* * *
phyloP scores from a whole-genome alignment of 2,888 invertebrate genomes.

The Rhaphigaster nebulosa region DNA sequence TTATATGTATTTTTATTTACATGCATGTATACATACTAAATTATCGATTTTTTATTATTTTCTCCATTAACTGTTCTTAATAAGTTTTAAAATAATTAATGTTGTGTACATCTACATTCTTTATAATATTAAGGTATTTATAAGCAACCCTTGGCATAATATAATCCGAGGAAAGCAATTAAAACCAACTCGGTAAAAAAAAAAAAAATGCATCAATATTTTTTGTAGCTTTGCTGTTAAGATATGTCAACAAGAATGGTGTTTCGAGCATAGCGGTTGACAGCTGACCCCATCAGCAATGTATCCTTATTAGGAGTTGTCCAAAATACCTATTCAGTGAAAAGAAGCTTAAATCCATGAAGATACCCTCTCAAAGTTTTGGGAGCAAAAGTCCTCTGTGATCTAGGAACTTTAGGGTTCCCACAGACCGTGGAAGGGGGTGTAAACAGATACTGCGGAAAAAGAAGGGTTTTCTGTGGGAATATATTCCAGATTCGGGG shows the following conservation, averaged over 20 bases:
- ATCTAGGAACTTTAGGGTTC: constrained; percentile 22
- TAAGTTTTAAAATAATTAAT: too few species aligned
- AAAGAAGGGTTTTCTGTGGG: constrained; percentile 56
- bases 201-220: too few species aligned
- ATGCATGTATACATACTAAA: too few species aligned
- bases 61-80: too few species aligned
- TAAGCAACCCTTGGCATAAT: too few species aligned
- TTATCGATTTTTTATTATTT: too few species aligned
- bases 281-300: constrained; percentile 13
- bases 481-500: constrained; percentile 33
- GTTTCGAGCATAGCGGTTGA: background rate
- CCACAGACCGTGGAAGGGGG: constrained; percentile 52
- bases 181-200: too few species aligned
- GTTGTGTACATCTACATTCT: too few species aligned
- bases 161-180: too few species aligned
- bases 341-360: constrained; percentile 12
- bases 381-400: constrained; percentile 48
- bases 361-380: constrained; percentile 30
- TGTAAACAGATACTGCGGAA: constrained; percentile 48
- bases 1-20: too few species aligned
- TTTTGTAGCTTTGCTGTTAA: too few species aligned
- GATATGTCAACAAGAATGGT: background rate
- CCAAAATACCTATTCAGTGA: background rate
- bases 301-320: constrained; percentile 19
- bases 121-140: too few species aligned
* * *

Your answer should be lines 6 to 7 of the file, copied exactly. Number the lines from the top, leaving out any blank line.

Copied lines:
- bases 201-220: too few species aligned
- ATGCATGTATACATACTAAA: too few species aligned